However, the forum moderator opined that "Nash is not the only one who questions the intellectual capacity as well as the degree of understanding that Mr. Bush has (or does not have, in this case). Most of the people I know who ARE very knowledgeable about foreign and general government policy have little faith in Bush ... Most of what he appears to say sounds as if he's reading it off a cue card without having any chance to ABSORB what it is 'he's' allegedly saying."
However, another forum member put the whole issue in perspective when she wrote that a man's character is much more important than the way he talks. She commented, "Clinton was the smooth talker and sounded quite impressive, he even lied to the American people quite convincingly too. It's really a shame how so many are fooled by outward appearances and take little stock in what's in a person's heart. Thank God that George Bush has brought integrity to the presidential office."
It's fortunate that the acerbic Graham Nash doesn't represent a majority of the citizens in our great land. Like me, they approve of what Mr. Bush is doing. Take the comments of a priest at the National Cathedral, who told Newsweek that George W. Bush had become "'our George,'" the designated dragon slayer, a boyish knight in a helmet of graying hair.
But as Newsweek pointed out, that notwithstanding, while Americans rally around a president working a crisis, they nonetheless require a credible figure in the role. (Just a thought, how god a job do you think Graham Nash would do as president? God forbid that it ever happened but if Mr. Nash ever became president, I think conservatives might even look at Clinton in a favorable light!)
By the end of week one of the crisis, a national news magazine pointed out that President Bush had become that "credible figure" to the voters. Voters in a recent Newsweek poll approved of Mr. Bush's job performance by an 82-11 percent margin. And as Newsweek pointed out, "That's about where Roosevelt's rating stood immediately after Pearl Harbor and higher than the rating received by any other president, including Bush's father during the Gulf War. An even higher ratio, 89 - 8 , specifically approved of his handling of the terrorist crisis. And by a big margin of 83-13 percent, voters said that the president is coming across as a 'strong leader.'"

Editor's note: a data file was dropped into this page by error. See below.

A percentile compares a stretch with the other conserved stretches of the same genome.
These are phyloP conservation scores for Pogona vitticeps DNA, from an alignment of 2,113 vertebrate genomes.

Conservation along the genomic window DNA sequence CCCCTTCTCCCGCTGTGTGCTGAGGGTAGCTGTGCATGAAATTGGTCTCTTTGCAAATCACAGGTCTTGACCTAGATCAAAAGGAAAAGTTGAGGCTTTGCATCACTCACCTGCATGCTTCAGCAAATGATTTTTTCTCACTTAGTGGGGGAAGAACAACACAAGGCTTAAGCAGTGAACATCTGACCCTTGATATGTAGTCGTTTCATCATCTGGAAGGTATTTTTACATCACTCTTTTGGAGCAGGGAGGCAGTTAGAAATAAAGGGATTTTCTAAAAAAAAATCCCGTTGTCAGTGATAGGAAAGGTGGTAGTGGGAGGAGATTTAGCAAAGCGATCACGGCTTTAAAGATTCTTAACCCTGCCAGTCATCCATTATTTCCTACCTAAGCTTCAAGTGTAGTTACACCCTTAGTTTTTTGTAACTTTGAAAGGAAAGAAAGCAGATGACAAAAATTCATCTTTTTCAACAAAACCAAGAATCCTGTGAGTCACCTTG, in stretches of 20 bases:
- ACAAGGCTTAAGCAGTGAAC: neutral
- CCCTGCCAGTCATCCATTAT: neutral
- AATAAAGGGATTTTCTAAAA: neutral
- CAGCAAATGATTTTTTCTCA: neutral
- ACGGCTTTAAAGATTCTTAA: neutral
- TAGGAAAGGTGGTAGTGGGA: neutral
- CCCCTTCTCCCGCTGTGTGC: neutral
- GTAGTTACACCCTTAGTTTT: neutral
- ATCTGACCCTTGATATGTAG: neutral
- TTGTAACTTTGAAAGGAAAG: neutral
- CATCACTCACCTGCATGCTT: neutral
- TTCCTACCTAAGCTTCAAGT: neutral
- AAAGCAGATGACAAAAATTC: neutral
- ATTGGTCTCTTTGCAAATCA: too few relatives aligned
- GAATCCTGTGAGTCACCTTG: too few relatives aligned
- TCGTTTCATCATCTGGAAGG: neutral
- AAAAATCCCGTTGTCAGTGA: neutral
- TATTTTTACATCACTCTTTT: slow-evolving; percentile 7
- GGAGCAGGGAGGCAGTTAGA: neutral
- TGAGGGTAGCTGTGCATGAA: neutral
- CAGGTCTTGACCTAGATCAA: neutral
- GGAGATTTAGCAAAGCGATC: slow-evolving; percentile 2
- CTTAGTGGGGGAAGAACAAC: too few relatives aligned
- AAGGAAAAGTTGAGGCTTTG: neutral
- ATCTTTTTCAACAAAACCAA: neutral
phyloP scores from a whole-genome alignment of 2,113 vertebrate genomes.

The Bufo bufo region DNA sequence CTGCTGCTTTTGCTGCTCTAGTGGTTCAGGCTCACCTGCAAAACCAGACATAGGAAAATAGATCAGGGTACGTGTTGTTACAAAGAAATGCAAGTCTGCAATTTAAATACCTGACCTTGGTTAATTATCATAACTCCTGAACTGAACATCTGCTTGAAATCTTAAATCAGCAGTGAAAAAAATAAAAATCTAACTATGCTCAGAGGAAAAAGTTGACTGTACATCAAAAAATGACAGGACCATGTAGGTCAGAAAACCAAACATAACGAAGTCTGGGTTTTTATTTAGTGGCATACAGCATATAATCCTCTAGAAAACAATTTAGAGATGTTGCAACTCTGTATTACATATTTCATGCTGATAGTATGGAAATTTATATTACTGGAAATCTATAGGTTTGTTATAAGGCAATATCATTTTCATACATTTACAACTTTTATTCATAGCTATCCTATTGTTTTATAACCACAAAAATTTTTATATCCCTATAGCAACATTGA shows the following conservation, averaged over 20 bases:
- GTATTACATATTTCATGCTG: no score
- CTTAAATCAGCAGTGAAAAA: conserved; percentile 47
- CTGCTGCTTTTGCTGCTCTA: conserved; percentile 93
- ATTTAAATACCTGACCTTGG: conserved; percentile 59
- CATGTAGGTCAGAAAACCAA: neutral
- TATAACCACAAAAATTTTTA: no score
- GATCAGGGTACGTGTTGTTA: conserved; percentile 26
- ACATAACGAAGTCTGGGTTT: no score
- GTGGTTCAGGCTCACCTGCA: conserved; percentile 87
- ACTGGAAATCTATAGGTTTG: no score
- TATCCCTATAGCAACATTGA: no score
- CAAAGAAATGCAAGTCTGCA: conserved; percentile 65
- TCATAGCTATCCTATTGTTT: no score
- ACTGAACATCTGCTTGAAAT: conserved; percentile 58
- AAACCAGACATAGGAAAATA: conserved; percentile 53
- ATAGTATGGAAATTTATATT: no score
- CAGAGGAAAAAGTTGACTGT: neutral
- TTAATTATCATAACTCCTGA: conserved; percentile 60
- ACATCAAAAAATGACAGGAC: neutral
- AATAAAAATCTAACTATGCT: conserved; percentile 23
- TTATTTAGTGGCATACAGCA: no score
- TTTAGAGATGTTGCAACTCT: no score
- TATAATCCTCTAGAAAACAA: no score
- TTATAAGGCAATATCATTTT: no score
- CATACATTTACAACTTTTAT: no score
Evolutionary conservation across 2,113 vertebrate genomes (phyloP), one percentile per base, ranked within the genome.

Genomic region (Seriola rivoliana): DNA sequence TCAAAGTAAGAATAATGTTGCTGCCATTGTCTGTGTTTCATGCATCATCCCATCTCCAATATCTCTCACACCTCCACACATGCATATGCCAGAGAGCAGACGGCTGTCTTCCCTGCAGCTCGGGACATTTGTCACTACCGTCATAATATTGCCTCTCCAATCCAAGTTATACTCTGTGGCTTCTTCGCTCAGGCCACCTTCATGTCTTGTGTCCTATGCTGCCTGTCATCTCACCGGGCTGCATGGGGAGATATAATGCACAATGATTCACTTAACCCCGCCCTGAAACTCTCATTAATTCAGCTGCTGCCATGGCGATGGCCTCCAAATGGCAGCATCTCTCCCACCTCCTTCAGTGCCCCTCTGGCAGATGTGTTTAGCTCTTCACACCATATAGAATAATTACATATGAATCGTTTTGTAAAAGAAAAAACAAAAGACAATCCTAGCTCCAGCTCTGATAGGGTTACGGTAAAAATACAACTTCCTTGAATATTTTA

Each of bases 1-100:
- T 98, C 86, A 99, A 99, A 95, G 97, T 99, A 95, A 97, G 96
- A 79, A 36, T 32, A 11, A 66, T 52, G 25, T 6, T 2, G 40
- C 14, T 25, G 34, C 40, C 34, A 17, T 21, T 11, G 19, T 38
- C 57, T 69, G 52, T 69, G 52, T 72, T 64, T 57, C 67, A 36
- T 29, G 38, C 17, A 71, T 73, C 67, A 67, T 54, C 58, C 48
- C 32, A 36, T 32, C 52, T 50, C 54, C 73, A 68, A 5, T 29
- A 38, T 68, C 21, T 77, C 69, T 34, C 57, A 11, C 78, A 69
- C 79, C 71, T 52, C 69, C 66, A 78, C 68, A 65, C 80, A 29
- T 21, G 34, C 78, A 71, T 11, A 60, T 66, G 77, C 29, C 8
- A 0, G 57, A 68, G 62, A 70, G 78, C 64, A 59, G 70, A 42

As the days and weeks go on, and Mr Bush shows what he's made of, it's becoming increasingly obvious to me why our nation experienced its unprecedented election struggles after the last general election. God knew what was going to happen and knew who He wanted in power. My suspicion is that if we could see behind the "spiritual curtain" that shields us from most of the angelic and demonic activity taking place in the heavenlies is that there was an enormous battle going on in the spiritual realm during and after election time. I get cold chills running up and down my spine when I think how close we came to having Mr. Gore as our "leader," and of the ensuing nightmare that would have produced.
The Biblical Book of Esther speaks to this situation very well. As the Jews were being faced with wholesale slaughter, the key to their deliverance lay with Queen Esther It was suggested to her, "who knoweth whether thou art come to the kingdom for such a time as this?" (Esther 4:14)
As our nation with the help of the Lord continues to go through and recover from the tragic events of September 11th, I fervently believe that President George W. Bush was elected to lead our nation "for such a time as this."
Jeremy Reynalds is a freelance writer and the founder and director of Joy Junction, New Mexico's largest emergency homeless shelter. He has a master's degree in communication from the University of New Mexico and is pursuing his PhD in intercultural education at Biola University in Los Angeles. He is married with five children and lives in Albuquerque, New Mexico. His work can be viewed here and weekly at www.americasvoices.org. He may be contacted by e-mail at firstname.lastname@example.org.